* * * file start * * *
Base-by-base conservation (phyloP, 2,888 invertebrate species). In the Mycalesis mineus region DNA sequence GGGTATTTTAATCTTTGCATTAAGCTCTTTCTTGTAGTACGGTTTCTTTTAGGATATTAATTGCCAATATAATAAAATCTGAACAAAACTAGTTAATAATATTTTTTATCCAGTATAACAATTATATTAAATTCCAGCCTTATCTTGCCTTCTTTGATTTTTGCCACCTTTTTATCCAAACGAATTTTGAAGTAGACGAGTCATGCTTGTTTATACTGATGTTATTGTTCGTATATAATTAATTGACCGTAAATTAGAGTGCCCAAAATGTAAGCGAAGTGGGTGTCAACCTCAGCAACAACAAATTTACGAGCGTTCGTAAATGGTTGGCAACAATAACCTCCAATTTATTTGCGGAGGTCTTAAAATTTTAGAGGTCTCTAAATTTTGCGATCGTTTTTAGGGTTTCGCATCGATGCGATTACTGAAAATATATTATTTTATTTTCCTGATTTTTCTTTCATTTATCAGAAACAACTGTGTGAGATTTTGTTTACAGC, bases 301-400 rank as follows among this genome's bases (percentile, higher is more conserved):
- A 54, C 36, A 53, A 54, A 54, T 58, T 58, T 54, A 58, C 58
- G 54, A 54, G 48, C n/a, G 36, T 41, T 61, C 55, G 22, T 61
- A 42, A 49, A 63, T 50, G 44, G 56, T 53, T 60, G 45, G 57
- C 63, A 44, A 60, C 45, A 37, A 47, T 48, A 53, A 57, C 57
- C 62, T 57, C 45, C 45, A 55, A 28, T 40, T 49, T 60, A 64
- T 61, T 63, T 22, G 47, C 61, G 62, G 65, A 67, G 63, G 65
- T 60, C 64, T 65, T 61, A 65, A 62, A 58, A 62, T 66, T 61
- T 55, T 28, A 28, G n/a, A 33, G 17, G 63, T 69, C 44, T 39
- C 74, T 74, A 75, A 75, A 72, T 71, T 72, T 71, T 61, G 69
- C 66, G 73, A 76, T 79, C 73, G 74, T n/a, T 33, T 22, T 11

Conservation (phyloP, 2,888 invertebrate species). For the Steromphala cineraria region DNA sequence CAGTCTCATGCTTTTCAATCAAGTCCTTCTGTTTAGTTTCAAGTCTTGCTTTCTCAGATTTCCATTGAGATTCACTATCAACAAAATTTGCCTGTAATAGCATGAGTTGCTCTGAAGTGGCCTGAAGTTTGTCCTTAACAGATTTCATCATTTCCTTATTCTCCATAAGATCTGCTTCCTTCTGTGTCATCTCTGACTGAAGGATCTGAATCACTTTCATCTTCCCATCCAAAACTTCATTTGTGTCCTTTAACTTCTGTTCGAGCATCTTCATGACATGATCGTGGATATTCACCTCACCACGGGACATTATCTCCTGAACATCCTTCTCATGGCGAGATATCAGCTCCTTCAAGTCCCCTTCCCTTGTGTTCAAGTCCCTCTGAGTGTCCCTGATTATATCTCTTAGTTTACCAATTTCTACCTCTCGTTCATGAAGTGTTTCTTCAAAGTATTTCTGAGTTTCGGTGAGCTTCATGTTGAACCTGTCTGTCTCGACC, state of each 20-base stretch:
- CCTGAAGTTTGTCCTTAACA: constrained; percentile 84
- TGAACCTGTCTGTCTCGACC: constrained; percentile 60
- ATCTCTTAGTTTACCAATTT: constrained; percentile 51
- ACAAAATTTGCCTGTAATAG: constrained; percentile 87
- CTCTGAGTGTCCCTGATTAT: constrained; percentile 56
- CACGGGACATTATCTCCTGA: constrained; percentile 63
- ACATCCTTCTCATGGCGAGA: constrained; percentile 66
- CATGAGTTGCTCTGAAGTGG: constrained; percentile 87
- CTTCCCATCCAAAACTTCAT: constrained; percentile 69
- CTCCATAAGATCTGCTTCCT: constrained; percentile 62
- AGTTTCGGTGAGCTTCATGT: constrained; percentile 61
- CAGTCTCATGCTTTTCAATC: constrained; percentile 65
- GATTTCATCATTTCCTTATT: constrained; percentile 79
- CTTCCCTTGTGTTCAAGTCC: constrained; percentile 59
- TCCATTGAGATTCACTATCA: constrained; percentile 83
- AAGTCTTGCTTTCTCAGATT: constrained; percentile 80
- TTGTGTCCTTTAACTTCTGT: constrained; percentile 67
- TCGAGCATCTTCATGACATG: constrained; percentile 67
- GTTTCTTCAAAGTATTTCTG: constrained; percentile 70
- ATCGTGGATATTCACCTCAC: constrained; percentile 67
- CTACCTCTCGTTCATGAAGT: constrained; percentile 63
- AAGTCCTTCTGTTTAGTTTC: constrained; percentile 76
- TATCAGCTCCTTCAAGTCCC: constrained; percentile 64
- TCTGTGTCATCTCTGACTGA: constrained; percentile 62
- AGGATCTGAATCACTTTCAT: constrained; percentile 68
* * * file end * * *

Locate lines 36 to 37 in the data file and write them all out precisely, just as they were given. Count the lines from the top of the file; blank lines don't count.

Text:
- TCTGTGTCATCTCTGACTGA: constrained; percentile 62
- AGGATCTGAATCACTTTCAT: constrained; percentile 68